Covid-19 sucked, sucks and continues to suck for a lot of reasons, many of them highly important, including the loss of life. For those we have lost, I try to remember to celebrate their lives and thus live my life with importance, reverence and purpose, for them especially. For me, there are three things I missed doing in my normal life that we couldn’t do, go to museums/cultural exhibits, live music, and planning travel.
One of my family members one time told us, “I don’t like art.” That statement has stuck with me for how nonsensical it is, and I think when it was said they meant to say they didn’t like going to Museums, because that person reads voraciously and writing is art, duh. Anyway, I love going to museums, and love all kinds of museums, and I think that stems from growing up in Chicago, where there are so many awesome museums and cultural centers to visit, and that my parents made sure we visited as many as possible.
I still remember going to see space exploration movies at the Omnimax theater at the Museum of Science and Industry, visiting the Oriental Institute with my fifth-grade class, exploring the Art Institute of Chicago as a high school senior, taking summer school field trips to the Museum of Natural History, going with friends as a college student to the Contemporary Art Museum, staring up at the (fake) stars at the Adler Planetarium, and visiting the Holocaust Museum in Skokie, even traveling with my Dad to Milwaukee Art Museum as a twenty-something. Almost every time I was in Chicago I would visit the Art Institute on the free day (which was Tuesdays when I was younger) and I loved taking Jesse to explore it as well. Although the last time we went to the Science and Industry Museum we arrived too late to go under the ground into the coal miners exhibit, we learned that in the coal mining Asturias region we currently live, there is a coal mining exhibit, so she may get to see some underground mines sooner than our next trip to Chicago (fingers-crossed).
In any event, we explored so many excellent Museums in our time in Southern California and before that, in St Louis, as we lived within walking distance of the Art and History museums, which were always free entry, that we went more times than I can count on two hands. To me, there is something awe inspiring and motivating and impressive to see what humans have created, some long since dead, other more recently passed, and current living artists. Also, in natural history, to see what nature has produced before and during human history.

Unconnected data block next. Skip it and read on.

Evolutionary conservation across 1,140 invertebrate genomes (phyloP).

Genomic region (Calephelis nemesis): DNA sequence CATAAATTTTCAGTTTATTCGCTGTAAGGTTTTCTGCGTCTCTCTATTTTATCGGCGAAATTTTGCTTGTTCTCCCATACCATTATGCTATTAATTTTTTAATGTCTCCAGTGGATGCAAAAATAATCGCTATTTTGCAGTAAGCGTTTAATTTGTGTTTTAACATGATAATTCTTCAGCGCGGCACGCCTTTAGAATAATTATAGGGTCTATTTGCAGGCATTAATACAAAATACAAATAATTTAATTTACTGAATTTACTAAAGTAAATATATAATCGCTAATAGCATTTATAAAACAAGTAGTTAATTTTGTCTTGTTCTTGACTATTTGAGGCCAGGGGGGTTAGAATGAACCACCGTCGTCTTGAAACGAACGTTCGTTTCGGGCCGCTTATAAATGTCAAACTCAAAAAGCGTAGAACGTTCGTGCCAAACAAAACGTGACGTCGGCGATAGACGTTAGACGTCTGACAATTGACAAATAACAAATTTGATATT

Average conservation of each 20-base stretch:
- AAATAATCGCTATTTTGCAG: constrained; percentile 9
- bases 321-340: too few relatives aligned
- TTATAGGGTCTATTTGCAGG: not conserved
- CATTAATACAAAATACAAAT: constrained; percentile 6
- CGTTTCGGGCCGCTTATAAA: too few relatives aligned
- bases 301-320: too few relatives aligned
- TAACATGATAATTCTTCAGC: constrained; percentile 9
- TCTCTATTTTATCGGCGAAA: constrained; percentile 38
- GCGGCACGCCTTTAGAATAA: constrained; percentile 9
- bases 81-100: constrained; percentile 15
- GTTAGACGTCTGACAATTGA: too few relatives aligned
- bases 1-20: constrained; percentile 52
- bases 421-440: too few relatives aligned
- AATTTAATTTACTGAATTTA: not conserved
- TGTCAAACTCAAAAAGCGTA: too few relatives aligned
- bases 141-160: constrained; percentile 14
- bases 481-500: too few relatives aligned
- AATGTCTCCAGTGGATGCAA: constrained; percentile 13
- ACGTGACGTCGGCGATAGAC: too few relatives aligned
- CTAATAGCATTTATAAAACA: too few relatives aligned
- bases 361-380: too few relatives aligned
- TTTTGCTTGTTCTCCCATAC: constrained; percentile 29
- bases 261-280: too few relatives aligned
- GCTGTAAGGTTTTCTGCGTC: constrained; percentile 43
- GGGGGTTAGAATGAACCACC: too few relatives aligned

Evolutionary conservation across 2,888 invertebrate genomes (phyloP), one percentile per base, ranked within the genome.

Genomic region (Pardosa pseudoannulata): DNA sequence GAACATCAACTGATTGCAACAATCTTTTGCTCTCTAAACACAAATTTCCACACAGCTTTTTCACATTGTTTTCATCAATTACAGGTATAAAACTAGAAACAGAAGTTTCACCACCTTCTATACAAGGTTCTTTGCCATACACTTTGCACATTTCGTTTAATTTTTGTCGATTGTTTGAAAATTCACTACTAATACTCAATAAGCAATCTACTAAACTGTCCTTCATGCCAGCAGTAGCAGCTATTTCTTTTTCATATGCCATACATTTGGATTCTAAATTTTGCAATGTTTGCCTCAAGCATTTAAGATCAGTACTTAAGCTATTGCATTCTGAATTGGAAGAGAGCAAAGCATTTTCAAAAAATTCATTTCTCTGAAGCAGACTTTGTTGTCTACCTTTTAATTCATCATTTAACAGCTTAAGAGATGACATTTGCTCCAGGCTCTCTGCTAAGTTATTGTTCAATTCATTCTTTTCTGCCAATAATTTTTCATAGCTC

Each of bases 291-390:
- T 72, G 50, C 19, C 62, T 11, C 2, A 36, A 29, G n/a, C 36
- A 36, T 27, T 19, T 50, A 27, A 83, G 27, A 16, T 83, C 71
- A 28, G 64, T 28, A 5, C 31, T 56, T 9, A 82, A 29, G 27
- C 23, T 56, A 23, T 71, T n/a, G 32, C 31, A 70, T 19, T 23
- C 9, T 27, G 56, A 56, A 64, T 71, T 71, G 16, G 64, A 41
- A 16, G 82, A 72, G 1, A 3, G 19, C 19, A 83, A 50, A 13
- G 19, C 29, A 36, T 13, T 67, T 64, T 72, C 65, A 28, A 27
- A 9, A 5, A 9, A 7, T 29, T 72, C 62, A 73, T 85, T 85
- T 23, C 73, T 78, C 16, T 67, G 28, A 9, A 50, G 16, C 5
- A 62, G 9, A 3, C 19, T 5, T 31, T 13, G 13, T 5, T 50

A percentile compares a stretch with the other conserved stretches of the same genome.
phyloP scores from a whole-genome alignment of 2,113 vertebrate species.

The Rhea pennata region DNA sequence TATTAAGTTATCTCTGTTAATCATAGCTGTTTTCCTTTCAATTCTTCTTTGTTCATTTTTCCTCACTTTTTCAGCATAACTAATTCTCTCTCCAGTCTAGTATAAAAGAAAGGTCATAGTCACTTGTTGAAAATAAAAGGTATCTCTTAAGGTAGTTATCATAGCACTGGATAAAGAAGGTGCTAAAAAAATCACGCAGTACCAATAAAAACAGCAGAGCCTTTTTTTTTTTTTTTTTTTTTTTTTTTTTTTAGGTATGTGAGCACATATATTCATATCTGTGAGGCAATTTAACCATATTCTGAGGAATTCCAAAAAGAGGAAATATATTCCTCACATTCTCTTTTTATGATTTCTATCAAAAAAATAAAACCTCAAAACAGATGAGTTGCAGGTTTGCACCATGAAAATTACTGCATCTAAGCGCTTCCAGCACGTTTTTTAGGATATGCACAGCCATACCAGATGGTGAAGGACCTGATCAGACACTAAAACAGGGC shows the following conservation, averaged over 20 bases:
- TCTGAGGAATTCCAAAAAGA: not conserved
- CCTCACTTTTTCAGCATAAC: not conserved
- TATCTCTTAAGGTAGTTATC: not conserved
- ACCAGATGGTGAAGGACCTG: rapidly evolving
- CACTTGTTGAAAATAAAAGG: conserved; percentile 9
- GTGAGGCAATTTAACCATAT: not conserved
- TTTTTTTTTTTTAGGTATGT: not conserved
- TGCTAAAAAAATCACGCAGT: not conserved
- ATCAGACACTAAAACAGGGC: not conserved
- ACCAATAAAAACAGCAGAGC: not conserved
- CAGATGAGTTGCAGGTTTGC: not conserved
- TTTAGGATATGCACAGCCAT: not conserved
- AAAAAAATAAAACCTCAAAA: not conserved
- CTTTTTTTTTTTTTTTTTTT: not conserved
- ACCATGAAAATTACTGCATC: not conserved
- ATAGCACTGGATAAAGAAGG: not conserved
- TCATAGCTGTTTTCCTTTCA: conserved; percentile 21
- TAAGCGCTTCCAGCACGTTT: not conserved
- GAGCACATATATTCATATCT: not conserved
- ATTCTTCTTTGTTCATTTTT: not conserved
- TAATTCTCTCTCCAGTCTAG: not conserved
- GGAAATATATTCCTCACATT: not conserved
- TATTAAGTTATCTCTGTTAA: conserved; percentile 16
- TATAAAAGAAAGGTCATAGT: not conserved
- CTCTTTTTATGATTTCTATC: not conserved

For many kids, including myself, dinosaurs were my first real entry point to history (and art), and I still am in awe of what nature created and continues to create, and also loving visiting zoos, at least where the animals are treated decently (NOT the LA Zoo, the lion exhibit there is a travesty), the San Diego Zoo is supremely overrated, although the safari park near San Diego is a much recommended experience. Gijón actually has a small wild bird sanctuary in the middle of the park Isabella de Catolica, which we just happened upon, with some of the biggest chickens I have ever seen, some peacocks, and two massive Emus.
I list these aforementioned visits because I do not want to forget them; every place I have visited has made me think more about my place in the world, and help me realize that many great artists and creators and inventors have come and gone throughout human history, and just to be able to glimpse what humans are capable of, and have done, gives me hope for the future of our species, when the news, politics, anger, and poverty can seem overwhelming.
So what have we seen here in Asturias? An earlier blog post was about our trip to visit some of the natural beauty, and now I’ll talk more about some of our museum experiences. Gijón is not known as a museum town, meaning there is no Prado, no Guggenheim, not even a large art museum, however it does have a few smaller museums, and they are all free, and all have helped to quench that museum itch. (We also traveled to Oviedo and went to their excellent art museum, which I’ll talk about in a future post, that will include more of our Oviedo experiences).
Our first visit was to the Museum of Asturias (Museu del Pueblu D’Asturies) which is quite large, with a three floor inner museum, packed with all kinds of different artifacts from Asturian history. Two floors were packed with tools, utensils, ovens, and place settings for everyday living, from three different times in history, one the 1950s, then the 1900s, and then the 1850s. It was interesting because there were two rows on each floor of items, one row for the poor/workers, and the other for the bourgeoisie. The dichotomy was very interesting/enlightening and I don’t think there would be such in the US.
There were also many outbuildings, one called Horres (pronounced similar to Oreos), which are wood structures about five feet off the ground, held up by large posts. There was also a small hut for living, a very large, (no longer in use) cider processing plant (Asturias is famous for their cider, which is more sour than Irish cider, which is more sweet) as well as a building devoted to bagpipes and other musical instruments from Asturias’s past. My favorites were the 50s and 60s movie posters, colorful phonographs, armoires, and cider signs, which you can see below:
As this post has gone on a lot longer and I only spoke about one museum, I’ll make further posts about more, since I really like museum, and Gijón has such unique ones, all with their own allures.